Re-made in America
25 Jul, 2017
Manufacturing is returning to the United States. In 2016, leading technology brands collectively announced billions of dollars in investments in U.S. manufacturing, creating hundreds of thousands of jobs and supporting the new concept of reshoring. But manufacturing today is not the same as when it left.
Gone are many of the large steel mills, auto plants and computer factories. In their place is a greater volume of small batch-manufacturing facilities from large enterprises, SMBs and start-ups providing specialization, customization and higher-end engineering.
What is starkly different from the previous linear economy epoch of smokestacks, landfills and post-industrial decay is that new manufacturing is lean, agile and supports a circular economy whereby waste is minimized and resources including components and materials are re-used, re-manufactured, refurbished and recycled.
“Globalization is no longer simply one-size-fits-all,” says Linda Li, Chief Strategy Officer at Re-Teck, the leading Reverse Supply Chain Management (RSCM) provider. “Effective globalization requires a global determination to cater to the needs, preferences and regulations affecting customers at a micro-level. This is entirely possible with data-supported insights and the array of customizable software and services and it’s leading to a new, exciting period of localized manufacturing in the United States by world-class brands.”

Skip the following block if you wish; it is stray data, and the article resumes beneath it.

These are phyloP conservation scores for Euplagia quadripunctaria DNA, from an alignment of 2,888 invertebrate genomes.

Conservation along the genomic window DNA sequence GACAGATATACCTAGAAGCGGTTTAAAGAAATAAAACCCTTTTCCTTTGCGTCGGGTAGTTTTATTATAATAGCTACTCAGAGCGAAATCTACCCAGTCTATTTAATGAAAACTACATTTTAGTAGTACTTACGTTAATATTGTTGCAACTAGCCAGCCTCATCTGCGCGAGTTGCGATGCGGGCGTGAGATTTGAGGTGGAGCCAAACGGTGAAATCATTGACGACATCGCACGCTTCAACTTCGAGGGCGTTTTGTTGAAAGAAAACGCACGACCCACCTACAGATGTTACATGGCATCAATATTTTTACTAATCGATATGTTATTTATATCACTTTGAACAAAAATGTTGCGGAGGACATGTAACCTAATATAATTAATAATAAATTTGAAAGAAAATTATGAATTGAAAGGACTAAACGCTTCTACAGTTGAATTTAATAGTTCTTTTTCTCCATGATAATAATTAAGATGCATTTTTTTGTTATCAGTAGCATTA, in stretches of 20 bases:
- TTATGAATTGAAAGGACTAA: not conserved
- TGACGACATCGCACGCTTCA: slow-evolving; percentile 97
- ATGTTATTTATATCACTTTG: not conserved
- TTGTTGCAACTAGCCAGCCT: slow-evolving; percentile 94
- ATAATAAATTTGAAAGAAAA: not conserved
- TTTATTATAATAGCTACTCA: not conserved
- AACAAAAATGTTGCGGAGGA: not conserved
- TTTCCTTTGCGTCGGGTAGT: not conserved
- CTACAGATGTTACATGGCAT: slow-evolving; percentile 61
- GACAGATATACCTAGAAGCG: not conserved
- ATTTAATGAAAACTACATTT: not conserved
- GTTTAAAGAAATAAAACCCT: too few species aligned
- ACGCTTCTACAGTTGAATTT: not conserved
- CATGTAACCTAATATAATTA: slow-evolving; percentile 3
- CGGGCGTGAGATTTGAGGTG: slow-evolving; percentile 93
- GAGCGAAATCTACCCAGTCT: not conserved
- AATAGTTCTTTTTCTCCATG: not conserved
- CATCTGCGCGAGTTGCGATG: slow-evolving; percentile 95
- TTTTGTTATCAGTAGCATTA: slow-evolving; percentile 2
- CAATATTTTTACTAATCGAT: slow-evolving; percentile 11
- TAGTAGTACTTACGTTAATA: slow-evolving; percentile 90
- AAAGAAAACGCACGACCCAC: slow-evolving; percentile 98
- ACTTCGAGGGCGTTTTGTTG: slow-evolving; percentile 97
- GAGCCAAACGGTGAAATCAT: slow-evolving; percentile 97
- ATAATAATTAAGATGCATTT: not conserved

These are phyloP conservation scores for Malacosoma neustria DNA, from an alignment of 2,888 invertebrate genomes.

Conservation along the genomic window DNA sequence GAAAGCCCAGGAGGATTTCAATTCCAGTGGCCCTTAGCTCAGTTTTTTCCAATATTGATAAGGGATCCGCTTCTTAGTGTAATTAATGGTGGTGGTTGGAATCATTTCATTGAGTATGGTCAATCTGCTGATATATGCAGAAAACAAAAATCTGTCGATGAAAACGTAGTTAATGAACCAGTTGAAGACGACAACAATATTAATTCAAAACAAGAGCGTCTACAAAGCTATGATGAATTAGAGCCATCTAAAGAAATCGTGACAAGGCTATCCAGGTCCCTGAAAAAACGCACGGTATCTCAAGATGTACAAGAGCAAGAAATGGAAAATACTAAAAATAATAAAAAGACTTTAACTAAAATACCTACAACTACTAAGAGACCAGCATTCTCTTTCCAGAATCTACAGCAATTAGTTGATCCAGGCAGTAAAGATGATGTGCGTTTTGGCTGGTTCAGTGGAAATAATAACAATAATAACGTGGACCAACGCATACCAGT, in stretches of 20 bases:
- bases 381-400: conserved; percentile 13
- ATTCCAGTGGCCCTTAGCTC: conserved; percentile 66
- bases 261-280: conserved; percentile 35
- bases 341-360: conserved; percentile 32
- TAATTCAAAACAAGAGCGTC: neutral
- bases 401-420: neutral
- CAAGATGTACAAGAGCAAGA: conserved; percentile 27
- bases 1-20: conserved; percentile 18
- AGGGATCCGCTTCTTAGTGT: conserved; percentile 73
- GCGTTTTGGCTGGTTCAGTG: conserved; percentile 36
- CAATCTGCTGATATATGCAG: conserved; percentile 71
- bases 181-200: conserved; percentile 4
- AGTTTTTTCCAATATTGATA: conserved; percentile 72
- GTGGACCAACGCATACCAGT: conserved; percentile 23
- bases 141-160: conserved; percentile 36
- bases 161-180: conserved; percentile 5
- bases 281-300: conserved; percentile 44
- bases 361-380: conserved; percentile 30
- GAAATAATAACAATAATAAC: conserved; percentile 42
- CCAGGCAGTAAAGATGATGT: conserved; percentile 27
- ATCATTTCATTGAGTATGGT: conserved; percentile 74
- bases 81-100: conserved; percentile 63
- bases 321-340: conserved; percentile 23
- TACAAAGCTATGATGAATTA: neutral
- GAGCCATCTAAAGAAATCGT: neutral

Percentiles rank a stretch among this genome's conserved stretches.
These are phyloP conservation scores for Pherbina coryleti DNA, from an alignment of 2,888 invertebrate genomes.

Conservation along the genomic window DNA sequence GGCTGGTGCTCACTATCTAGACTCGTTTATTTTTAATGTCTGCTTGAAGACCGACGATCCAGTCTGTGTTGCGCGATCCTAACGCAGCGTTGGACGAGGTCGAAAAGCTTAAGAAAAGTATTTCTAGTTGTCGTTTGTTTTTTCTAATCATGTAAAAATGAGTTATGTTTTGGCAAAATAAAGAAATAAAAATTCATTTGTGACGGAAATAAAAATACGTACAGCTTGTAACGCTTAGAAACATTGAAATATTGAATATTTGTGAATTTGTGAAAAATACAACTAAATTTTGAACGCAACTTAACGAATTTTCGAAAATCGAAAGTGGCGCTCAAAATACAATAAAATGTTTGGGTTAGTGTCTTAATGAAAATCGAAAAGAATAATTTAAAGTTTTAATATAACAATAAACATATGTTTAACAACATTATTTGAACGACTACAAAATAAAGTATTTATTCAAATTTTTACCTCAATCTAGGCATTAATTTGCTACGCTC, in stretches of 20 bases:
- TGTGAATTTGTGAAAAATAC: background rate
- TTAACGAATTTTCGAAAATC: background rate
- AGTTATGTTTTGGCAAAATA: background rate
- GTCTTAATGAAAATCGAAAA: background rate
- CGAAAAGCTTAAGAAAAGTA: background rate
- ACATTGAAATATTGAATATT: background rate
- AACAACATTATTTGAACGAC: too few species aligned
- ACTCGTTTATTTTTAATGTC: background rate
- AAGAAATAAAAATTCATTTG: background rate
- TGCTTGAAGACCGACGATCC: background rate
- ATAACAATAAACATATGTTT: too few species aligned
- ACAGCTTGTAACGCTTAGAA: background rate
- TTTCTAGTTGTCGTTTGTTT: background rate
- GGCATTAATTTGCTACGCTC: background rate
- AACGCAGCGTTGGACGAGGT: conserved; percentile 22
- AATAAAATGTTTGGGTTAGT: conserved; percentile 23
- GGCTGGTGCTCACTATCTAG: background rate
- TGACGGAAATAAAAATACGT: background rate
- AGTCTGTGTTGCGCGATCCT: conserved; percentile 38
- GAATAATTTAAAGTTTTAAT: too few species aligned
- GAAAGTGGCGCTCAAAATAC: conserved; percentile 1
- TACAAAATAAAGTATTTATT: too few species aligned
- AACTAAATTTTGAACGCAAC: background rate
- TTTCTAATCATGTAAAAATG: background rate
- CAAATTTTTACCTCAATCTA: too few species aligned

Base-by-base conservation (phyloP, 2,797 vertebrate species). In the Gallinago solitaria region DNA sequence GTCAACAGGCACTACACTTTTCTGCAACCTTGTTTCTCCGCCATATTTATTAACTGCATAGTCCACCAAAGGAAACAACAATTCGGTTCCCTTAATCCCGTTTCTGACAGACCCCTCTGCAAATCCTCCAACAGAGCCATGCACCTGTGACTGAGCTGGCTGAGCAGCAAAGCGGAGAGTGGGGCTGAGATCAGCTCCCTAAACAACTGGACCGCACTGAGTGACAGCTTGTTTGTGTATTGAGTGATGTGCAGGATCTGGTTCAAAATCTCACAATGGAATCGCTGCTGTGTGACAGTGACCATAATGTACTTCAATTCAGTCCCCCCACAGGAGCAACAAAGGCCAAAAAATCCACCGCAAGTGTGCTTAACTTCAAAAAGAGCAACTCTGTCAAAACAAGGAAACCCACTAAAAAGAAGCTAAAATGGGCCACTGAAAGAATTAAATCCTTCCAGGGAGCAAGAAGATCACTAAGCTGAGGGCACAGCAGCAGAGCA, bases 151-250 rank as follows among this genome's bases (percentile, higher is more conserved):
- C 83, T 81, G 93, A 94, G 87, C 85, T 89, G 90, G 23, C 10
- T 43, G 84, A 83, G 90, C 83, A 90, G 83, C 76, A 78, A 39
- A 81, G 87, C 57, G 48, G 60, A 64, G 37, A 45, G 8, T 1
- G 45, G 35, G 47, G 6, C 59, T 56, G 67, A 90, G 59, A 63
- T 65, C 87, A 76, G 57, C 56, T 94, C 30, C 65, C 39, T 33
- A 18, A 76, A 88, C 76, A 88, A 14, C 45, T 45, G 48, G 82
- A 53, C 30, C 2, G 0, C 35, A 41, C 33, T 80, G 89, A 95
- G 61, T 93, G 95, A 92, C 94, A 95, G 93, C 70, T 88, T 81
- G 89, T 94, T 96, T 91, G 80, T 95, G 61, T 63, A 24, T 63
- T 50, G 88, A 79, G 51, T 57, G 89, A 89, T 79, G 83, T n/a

Li points out that many of these firms focus squarely on innovation as an existential differentiator and typically look to third parties to support their supply chain for innovation and manufacturing, and technical support for product lifetime and Reverse Supply Chain Management for when the product needs to be upgraded and replaced.
“The expertise and will to internally tackle such complex issues simply does not exist within the boardrooms of lean organizations,” Li says. “Re-Teck’s expertise, global network of RSCM facilities and global customer-base for components essentially liberates circular economy manufacturers from the pain, complexity and regulations of the old world. This means they can locate closer to their customers in the cities and towns of America”